Posted by: Mark | January 11, 2010

Christians ? (Part 5)

This post is a series and the first part can be found here

Resulting Compassion/Action

I live in a country were poverty is unavoidable. When I lived in Northern Ireland it was possible to go through life without coming into contact with poverty except on your TV screen. There were very few beggars and even when there were I often suspected them of being career beggars i.e. people who were not really poor but whose “job” it was to beg. When I took economics in high school poverty was defined as a relative thing or in other words you were poor if you could not interact financially, socially and educationally with your peers. To put that into context in a somewhat flippant way you could be defined as poor in the UK if you didn’t have a TV and a WII because all your friends had them. In the UK poor had lost its meaning a little and is avoidable. Here it has not. There are people in this country who cannot afford to eat. There are people in this country who have nowhere to live. There are people in this country who die because they cannot afford medical care. There are families in this country who cannot send their kids to school even though this country does a stellar job in providing good public education. As a result of this compassion to the poor has moved from a theoretical action exercised a few times a year to something that is a daily in your face reality.

Everyday there are people in want and need who pass through our lives. What is my responsibility to them according to the Bible? What must be evident in my life as a Christian that these people need and can clearly see? The Bible says:

If someone has enough money to live well and sees a brother or sister in need but shows no compassion—how can God’s love be in that person? Dear children, let’s not merely say that we love each other; let us show the truth by our actions. Our actions will show that we belong to the truth, so we will be confident when we stand before God. 1 John 3.17-19

What good is it, dear brothers and sisters, if you say you have faith but don’t show it by your actions? Can that kind of faith save anyone? Suppose you see a brother or sister who has no food or clothing, and you say, “Good-bye and have a good day; stay warm and eat well”—but then you don’t give that person any food or clothing. What good does that do? James 2.14-16

John replied, “If you have two shirts, give one to the poor. If you have food, share it with those who are hungry.” Luke 3.11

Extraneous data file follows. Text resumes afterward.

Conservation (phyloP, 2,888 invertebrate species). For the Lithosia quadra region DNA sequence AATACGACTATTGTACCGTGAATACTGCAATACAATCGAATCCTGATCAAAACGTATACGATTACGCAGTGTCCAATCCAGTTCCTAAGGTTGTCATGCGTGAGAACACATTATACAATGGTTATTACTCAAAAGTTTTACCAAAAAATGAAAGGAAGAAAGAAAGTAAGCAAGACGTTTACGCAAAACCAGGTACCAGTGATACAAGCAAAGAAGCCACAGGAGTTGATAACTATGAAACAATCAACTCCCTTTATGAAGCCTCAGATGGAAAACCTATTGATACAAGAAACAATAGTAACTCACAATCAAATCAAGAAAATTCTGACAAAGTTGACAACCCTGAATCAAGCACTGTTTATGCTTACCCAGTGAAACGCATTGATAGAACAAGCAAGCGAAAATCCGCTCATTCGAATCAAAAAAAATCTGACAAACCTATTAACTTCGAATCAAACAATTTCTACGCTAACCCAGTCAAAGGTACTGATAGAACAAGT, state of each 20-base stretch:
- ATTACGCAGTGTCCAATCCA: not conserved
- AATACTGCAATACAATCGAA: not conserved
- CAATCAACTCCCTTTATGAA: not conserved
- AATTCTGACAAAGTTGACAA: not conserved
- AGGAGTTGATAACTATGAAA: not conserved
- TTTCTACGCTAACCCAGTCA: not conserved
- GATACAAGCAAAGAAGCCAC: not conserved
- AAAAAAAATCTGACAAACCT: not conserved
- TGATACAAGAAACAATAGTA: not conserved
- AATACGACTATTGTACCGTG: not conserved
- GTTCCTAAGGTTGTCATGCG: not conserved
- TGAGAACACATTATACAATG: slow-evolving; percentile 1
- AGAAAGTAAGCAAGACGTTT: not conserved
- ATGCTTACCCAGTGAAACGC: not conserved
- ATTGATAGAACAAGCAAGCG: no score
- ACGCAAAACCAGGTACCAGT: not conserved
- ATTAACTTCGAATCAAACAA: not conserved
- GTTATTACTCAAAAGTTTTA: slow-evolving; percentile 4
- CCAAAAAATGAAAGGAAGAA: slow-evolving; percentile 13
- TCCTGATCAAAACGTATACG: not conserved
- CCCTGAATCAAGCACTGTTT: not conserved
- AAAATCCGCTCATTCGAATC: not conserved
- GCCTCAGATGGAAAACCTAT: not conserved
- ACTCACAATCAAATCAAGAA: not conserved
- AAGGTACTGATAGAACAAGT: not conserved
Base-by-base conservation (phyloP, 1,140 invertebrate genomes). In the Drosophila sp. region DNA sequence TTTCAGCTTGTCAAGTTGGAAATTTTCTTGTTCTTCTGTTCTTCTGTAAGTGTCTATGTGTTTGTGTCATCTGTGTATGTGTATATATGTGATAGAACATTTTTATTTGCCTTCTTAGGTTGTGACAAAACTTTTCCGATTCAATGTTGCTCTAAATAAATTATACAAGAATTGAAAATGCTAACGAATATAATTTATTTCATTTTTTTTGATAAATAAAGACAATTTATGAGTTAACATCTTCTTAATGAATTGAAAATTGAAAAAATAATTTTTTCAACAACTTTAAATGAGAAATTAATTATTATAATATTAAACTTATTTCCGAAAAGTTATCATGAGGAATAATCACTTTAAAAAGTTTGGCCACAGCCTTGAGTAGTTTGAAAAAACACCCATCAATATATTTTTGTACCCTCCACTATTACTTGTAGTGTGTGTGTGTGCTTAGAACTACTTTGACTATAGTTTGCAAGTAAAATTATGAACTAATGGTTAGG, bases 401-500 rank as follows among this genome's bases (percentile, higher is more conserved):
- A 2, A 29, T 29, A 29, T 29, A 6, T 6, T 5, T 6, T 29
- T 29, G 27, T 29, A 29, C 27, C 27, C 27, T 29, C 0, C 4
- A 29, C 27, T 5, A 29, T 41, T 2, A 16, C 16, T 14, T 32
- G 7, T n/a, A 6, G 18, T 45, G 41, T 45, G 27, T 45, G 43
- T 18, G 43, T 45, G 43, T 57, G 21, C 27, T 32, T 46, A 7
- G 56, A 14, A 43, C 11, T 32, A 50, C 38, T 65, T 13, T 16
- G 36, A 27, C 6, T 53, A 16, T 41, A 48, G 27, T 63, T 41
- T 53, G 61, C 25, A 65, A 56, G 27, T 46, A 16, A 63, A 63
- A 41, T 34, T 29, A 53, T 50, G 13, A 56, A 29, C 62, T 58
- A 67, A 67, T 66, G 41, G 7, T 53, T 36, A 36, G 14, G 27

Or to call a spade a spade (although John does a good job at this) if you see someone with needs (that is real needs like food, water, shelter and clothing) and you don’t help, then you are not a Christian. (NB In the verses above both John and James put this kind of compassion in the context of brothers and sisters however when John the Baptist was asked what kind of fruit that repentance should have he made no distinction – we are to be compassionate to all). Of course I have made this black and white but I am not sure there is supposed to be that many shades of grey. As Christians what are we hanging onto anyways. All of the money, possesions, clothing, belongings etc that we have in our lives will all pass away when we die, we can’t take it with us. However, all of our good deeds towards others are treasure that is built up in heaven. They are deeds done directly to Christ himself (Matthew 25.31-46). Do pray for Louise and I as we deal with this situation. Louise detailed it in a little more depth here.

If you are reading this in the west and are wondering how this affects you please be informed that a huge portion of the world is hungry. Please be informed that a large portion of the world lives in financial poverty. Please be informed that people in the world need your compassion. Please be informed that as a Christian it is your responsibility to be compassionate.

Here are a few sites to help you get informed:

<Part 4

Part 6 >

Advertisements

Responses

  1. […] we have a responsibility to think and be prepared to give answers. However, we also have a responsibility to help those in need. Lets pray to God for the Haitian people and about our response to […]

  2. […] < Part 5 […]

  3. […] Part 5 > […]


Leave a Reply

Fill in your details below or click an icon to log in:

WordPress.com Logo

You are commenting using your WordPress.com account. Log Out / Change )

Twitter picture

You are commenting using your Twitter account. Log Out / Change )

Facebook photo

You are commenting using your Facebook account. Log Out / Change )

Google+ photo

You are commenting using your Google+ account. Log Out / Change )

Connecting to %s

Categories

%d bloggers like this: